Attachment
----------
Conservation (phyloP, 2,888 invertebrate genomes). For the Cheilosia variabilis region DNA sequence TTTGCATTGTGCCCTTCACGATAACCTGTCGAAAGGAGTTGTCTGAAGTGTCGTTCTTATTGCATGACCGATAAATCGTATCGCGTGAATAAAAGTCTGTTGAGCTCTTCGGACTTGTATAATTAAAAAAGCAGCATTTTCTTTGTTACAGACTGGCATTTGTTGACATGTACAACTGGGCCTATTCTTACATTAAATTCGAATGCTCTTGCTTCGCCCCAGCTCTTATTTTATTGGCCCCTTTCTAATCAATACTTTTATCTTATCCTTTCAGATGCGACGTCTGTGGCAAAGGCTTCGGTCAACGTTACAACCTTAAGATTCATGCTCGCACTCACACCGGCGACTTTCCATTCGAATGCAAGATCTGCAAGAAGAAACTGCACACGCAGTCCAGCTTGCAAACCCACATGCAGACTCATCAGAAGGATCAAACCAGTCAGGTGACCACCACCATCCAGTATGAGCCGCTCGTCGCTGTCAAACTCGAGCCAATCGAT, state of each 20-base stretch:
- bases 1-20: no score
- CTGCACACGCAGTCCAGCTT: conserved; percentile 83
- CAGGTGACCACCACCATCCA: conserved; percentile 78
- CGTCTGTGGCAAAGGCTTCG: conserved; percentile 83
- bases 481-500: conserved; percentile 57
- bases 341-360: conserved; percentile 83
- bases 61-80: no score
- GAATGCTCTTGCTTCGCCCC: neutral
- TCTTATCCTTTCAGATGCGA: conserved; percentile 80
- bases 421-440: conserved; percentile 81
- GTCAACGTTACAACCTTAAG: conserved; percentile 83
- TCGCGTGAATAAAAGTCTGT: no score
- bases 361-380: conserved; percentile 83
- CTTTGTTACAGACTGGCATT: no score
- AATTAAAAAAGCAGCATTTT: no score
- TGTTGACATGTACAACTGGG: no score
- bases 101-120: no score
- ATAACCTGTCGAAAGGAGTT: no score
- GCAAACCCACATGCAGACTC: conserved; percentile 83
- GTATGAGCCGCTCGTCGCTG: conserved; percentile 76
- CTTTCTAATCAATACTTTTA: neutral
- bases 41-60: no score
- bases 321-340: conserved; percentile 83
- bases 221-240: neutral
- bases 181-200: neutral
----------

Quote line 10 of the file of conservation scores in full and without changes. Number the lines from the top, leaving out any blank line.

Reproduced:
- TCTTATCCTTTCAGATGCGA: conserved; percentile 80